Track 2011 MD’s near-collision with Earth with Sky Safari

If you knew the end of the world was coming, what would you do? Maybe you’d spend a few final romantic minutes with your loved one; perhaps you’d gather with others in your local place of worship. Given TMO’s readership, it’s a fair bet at least some of you would be pounding back pints of beer and stuffing peanuts into your face while those around you covered their heads in paper bags and found a comfortable spot on the floor to lie on.

But what if we were only going to come within 8,000 miles of it being the end of the world? Well, you’d want to download Sky Safari to your iPad or iPhone to track the fifth-closest asteroid flyby of all time, and the first ever to occur in the iOS era.

Sky SafariSky Safari on the iPad

Southern Stars has updated its star-gazing app to allow you to track 2011 MD, the benignly named, newly discovered asteroid that scientists say will pass within 8,000 miles of the Earth sometime today. Even better, the company is making both its Plus and Pro versions of Sky Safari half off for flyby day only — Monday, June 27th, to be precise.

If you decide to get (or already have) the app, here’s how to use it to keep tabs on 2011 MD:

Once you have the app, tap Settings > Solar System, then tap the Update Orbit Data button at the bottom. Wait a minute or so for the update to complete, depending on your internet connection speed.

Then Search for “2011 MD”. You’ll find three results. The first is the standard orbit published by the Minor Planet Center, and gives very inaccurate positions for the asteroid. For better results, Southern Stars has obtained two additional orbits for 2011 MD from noted orbital mechanics expert Bill Gray. To follow 2011 MD before the flyby, use the entry called “2011 MD Jun 26”. After the flyby, use “2011 MD Jun 27”. The asteroid comes so close to Earth that our planet’s gravity will fling it back into space, in nearly the same direction that it came from!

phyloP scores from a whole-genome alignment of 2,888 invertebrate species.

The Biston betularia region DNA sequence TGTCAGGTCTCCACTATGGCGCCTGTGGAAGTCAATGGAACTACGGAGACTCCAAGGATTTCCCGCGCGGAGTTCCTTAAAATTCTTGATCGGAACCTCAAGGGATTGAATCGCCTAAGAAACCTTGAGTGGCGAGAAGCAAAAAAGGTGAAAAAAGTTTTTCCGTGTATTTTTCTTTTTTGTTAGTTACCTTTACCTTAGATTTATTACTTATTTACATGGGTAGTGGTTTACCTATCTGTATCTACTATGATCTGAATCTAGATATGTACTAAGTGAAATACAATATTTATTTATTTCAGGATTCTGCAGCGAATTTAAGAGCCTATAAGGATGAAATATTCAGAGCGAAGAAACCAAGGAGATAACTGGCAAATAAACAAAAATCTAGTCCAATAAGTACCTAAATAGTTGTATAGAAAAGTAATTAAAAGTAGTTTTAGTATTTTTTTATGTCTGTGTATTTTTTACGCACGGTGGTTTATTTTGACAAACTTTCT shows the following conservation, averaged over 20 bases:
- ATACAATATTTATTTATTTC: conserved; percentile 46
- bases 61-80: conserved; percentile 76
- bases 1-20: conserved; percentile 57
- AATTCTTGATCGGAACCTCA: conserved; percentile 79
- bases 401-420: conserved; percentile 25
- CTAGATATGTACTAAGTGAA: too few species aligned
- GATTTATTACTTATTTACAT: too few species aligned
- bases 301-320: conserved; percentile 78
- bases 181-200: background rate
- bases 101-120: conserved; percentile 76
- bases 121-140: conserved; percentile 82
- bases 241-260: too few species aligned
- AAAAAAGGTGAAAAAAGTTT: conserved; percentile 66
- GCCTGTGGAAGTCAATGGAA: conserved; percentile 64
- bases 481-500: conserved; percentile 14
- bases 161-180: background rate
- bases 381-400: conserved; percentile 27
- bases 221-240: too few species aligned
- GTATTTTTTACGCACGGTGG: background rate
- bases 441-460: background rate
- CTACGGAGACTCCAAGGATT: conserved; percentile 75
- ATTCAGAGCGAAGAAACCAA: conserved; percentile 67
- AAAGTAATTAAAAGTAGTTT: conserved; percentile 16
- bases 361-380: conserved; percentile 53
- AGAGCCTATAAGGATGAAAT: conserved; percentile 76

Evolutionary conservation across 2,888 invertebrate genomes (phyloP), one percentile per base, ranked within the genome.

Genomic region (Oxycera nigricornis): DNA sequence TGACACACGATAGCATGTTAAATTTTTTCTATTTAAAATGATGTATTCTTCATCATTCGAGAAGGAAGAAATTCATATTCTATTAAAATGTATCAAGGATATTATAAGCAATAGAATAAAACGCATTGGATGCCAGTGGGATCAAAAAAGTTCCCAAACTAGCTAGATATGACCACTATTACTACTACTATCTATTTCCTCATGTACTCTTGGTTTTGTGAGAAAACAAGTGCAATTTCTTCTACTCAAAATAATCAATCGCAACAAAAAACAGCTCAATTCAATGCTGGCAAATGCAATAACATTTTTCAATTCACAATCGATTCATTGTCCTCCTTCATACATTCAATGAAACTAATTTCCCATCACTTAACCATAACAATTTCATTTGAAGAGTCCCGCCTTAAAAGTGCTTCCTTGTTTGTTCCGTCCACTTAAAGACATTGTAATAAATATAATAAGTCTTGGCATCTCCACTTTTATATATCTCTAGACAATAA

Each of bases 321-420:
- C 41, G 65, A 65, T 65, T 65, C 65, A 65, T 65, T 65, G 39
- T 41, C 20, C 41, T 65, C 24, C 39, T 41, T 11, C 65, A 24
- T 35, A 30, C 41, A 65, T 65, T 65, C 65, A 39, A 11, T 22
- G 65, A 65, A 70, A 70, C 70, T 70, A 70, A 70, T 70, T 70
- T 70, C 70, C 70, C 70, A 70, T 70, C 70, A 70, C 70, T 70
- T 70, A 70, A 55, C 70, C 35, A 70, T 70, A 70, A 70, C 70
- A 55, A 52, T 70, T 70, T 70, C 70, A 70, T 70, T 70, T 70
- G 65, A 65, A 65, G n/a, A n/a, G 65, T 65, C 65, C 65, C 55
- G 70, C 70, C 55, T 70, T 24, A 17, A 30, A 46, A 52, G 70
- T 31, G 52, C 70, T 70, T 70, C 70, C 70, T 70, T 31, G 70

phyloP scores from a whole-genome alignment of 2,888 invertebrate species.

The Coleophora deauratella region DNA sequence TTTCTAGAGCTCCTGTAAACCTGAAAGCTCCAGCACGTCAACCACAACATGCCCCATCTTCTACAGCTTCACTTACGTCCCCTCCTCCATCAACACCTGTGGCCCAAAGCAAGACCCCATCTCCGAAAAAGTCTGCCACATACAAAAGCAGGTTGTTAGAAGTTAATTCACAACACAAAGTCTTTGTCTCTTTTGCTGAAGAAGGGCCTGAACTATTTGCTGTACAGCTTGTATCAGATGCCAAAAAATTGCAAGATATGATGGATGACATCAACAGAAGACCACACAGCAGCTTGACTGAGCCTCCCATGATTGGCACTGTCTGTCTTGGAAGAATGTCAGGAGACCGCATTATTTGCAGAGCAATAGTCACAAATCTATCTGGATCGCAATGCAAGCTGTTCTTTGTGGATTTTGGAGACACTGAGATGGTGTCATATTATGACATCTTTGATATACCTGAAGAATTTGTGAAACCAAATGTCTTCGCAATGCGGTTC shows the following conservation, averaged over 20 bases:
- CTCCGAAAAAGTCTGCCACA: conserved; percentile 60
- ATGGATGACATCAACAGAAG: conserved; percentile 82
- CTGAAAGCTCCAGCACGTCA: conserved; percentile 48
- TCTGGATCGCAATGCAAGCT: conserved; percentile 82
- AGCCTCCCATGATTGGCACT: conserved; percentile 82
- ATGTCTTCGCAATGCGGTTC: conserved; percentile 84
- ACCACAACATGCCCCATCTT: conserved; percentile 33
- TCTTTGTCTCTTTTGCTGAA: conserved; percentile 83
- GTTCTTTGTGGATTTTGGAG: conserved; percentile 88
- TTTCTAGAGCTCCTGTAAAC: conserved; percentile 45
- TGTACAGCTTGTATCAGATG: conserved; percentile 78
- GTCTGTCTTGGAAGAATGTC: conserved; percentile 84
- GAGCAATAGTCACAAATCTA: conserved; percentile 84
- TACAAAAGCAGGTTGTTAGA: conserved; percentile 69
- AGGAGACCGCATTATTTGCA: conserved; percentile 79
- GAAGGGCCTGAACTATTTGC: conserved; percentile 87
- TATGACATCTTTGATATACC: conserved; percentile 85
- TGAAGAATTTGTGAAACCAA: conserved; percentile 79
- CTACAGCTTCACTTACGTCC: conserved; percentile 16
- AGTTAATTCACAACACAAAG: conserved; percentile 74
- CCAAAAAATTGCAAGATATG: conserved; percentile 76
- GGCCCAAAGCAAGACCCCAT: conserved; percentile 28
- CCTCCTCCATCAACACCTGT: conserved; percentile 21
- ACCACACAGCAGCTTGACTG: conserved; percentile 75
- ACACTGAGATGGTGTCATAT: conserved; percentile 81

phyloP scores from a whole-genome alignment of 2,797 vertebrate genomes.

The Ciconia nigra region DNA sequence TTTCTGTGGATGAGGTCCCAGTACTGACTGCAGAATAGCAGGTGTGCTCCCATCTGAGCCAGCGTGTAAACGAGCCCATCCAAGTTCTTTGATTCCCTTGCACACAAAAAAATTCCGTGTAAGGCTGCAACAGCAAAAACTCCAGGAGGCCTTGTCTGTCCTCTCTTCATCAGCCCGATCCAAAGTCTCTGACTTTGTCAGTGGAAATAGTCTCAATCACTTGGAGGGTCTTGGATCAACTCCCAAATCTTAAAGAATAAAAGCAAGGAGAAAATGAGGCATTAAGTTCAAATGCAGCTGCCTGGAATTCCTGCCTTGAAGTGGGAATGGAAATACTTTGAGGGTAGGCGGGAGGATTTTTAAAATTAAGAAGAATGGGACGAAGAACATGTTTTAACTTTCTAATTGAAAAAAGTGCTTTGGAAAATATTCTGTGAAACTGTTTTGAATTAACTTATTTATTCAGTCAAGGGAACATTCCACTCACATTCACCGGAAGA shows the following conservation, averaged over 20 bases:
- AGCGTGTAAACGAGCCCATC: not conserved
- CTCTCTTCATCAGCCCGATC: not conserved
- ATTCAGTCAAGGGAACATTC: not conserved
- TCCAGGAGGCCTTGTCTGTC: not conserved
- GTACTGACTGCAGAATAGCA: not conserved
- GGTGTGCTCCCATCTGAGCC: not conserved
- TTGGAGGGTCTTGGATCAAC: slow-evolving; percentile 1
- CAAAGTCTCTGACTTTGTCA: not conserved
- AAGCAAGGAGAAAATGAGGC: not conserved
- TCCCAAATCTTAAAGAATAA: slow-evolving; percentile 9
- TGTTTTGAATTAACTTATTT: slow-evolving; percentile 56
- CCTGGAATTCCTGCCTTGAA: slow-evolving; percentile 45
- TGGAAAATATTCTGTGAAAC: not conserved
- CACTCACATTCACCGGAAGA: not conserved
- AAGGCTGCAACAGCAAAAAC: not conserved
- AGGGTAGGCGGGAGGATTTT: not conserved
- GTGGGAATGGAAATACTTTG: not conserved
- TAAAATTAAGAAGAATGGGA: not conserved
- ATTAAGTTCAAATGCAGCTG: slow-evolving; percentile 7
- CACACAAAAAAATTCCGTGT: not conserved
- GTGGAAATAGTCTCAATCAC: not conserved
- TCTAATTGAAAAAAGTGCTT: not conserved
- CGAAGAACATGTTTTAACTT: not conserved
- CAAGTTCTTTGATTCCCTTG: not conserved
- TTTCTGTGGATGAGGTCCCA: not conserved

After selecting the right orbit, tap the Center button to center the asteroid on your iPhone screen. Tap the Time button to bring up the time flow controls. Then run the time forward to track the asteroid’s path across the sky, at one minute per step. Note: if the asteroid is below the horizon from your location, try making the horizon transparent (underSettings > Horizon & Sky.)

Closest approach happens around 1 PM EDT on Monday, June 27th. The actual event will be observable only from South Africa and parts of Antarctica, but the approach will be visible across Australia, New Zealand, southern and eastern Asia, and the western Pacific. You’ll need at least an 8-inch telescope to observe the event.

The Sky & Telescope Web site has a nice article about the event, and the Orbit@Home Web site has some cool animations showing the meteor’s path.

Even at half price, $29.99 is pretty pricey for a one-time event (The company points out that the Plus version of the app is also on sale for half price — $6.99 — and can track 2011 MD as well). But look at it this way: if scientists’ calculations are off and it turns out that 2011 MD slams into the Earth after all, you’re going to look pretty smart for not hoarding the money.

Well, to the cockroaches and mutant-humanoids who survive at least.

To download SkySafari 3 Pro now, just go to the iTunes-based App Store.